Nothing captivates our imagination more than dinosaurs because of how humongous most of them were when they roamed the earth more than 66 million years ago. Looking at their fossilized remains, we cannot help but be amazed at how long dinosaur tails were.
So, do all dinosaurs have tails? Yes, dinosaur fossils indicate that they all had tails. The tails served multiple purposes and primarily used for weight counterbalancing. Herbivores used them for defense, while predators needed the tails for their massive thigh muscles.
Dinosaurs’ tails were a product of evolution that allowed the dinosaurs to evolve into the massive beasts that dominated the Mesozoic Era, from the Triassic Period to their demise at the end of the late-Cretaceous period.
In fact, paleontologists noticed that all confirmed dinosaur fossils indicate that they all had tails (tail vertebrae). It is a unique discovery because it indicates that their tails weren’t just for aesthetic purposes; neither is it just for offensive and defensive purposes. That means that all dinosaurs – carnivores, herbivores, and omnivores, had tails.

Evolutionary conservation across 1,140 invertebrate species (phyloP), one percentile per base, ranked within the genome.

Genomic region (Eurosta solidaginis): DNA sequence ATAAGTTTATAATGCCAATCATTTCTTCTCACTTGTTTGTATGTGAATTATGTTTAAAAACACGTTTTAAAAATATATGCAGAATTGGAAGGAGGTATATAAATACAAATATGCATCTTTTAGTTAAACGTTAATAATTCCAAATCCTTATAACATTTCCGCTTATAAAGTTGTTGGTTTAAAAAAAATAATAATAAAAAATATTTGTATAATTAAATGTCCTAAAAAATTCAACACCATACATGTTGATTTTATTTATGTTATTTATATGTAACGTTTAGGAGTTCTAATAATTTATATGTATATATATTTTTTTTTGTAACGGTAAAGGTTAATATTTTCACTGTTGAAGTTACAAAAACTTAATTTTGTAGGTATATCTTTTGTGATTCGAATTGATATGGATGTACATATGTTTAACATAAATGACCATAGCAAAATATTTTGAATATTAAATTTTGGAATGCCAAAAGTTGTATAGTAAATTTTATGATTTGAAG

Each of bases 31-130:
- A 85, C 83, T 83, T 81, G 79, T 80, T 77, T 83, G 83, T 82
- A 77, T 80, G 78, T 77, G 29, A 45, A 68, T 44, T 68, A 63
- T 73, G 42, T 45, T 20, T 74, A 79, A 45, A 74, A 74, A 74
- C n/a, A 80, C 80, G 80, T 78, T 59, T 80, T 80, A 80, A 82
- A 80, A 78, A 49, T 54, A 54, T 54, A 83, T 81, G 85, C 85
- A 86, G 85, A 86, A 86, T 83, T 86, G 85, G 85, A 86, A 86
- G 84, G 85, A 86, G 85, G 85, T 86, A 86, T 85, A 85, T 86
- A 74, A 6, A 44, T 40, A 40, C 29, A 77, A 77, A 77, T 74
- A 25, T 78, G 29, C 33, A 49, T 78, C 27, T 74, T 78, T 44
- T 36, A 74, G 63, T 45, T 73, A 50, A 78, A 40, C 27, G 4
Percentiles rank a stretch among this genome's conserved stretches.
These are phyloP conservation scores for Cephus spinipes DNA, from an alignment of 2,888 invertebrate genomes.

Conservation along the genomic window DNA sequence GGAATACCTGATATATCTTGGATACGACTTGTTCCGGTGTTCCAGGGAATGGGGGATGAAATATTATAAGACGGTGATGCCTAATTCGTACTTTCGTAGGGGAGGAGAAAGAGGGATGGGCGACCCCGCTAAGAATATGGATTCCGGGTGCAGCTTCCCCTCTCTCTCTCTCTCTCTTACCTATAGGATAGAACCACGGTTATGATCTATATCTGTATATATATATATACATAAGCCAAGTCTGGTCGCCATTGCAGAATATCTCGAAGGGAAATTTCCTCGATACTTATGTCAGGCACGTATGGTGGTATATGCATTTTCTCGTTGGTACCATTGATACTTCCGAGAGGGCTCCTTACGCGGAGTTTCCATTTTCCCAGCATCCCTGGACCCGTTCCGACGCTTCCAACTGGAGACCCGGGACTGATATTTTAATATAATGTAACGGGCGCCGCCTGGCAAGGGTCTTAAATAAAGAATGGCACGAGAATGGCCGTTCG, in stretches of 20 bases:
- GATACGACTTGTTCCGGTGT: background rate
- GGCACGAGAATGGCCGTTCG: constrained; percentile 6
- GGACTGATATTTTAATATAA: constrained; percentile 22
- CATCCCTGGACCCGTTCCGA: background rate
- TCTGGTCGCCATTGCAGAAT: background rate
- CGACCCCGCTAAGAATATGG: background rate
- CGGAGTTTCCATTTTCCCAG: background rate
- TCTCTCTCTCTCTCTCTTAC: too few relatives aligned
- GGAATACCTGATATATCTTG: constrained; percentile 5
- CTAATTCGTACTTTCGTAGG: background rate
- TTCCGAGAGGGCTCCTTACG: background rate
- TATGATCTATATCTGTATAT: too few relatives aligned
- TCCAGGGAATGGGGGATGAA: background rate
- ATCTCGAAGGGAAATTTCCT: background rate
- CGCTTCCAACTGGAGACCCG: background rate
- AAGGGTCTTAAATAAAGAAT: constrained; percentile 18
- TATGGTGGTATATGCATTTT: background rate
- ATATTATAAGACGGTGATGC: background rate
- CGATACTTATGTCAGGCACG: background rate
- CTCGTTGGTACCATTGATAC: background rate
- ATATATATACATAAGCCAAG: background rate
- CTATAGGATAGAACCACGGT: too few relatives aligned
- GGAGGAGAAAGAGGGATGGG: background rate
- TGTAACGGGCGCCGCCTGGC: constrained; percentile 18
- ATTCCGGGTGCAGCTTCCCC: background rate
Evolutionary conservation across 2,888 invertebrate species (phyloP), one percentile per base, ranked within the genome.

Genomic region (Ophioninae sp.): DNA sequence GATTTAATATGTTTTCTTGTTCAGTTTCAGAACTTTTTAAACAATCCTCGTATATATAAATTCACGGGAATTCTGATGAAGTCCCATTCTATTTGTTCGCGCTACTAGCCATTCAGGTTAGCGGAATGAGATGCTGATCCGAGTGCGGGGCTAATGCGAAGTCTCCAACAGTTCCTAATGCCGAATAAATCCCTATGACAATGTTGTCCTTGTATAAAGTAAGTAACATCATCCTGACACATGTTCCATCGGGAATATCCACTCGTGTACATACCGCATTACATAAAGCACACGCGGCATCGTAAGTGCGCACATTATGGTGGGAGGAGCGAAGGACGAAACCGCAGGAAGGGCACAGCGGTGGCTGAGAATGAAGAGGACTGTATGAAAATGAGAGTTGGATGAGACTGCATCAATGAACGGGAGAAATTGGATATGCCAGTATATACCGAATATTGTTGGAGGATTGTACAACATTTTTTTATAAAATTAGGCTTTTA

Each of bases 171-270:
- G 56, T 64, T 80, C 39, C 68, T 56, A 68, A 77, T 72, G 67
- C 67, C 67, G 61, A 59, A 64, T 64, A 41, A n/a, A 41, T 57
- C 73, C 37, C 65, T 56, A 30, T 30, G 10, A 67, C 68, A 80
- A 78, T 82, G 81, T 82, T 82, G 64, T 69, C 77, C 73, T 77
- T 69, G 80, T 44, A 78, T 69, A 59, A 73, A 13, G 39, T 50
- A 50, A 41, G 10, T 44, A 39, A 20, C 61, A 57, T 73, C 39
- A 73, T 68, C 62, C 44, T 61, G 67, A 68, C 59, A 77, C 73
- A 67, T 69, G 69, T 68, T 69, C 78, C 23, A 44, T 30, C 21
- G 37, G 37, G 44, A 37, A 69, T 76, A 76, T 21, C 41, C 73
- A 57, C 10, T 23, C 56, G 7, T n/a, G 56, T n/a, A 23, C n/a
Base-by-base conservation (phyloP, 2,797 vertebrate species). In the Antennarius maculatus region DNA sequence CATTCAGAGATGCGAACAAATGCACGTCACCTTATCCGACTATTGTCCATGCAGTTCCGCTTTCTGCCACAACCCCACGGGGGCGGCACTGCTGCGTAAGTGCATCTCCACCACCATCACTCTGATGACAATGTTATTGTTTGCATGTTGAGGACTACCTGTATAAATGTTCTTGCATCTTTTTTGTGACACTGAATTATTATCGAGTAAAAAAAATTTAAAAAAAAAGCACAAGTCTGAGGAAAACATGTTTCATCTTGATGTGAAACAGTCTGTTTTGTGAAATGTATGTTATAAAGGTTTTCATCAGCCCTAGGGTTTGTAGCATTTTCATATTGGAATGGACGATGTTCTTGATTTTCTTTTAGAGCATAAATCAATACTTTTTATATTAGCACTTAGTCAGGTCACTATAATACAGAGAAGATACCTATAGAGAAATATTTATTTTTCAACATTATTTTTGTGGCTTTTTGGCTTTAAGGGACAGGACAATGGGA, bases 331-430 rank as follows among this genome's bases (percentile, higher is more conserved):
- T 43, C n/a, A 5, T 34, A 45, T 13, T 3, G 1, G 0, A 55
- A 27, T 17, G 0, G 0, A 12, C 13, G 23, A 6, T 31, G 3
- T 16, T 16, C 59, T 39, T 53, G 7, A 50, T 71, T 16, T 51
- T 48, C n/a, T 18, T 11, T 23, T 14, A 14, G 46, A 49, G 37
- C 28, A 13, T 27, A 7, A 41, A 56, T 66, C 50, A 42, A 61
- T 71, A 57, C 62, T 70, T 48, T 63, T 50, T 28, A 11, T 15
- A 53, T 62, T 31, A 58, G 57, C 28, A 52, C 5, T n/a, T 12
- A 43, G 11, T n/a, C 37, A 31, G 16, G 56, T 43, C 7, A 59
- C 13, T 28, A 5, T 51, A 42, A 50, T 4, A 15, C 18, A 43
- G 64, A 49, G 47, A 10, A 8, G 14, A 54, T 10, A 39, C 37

The number of fossil skeletons of dinosaurs being found continues to grow, with new discoveries every month worldwide. Most fossil finds are from the Cretaceous period, although some areas are specific to the Triassic or Jurassic periods, and discoveries still occur. After seeing some of the giant sauropod skeletons with the long tail, it makes me wonder what they used their tails for?
Let’s tackle how dinosaurs used their tails for counterbalancing and compare them to modern animals that do the same. It’s interesting how flexible the tails are.
As for sizes, we will also go through the longest dino tail ever recorded and explain what fossils can tell us as we build these dinosaur skeletons after finding them. Lastly, we will dive into perhaps the coolest evolution some of the dinosaurs managed to have, weaponized tails!
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What Did Dinosaurs Use Their Tails For?
So far, all dinosaur specimens that have been discovered by paleontologists have tails. One could assume that all dinosaurs have tails because it played a huge role in evolving into the humongous beasts we know today.
Without the tails, the mighty T-rex wouldn’t be the mighty extinct predator we read. Even today, most animals have tails except apes, frogs, and toads, mollusks, insects, crabs, echinoderms, etc.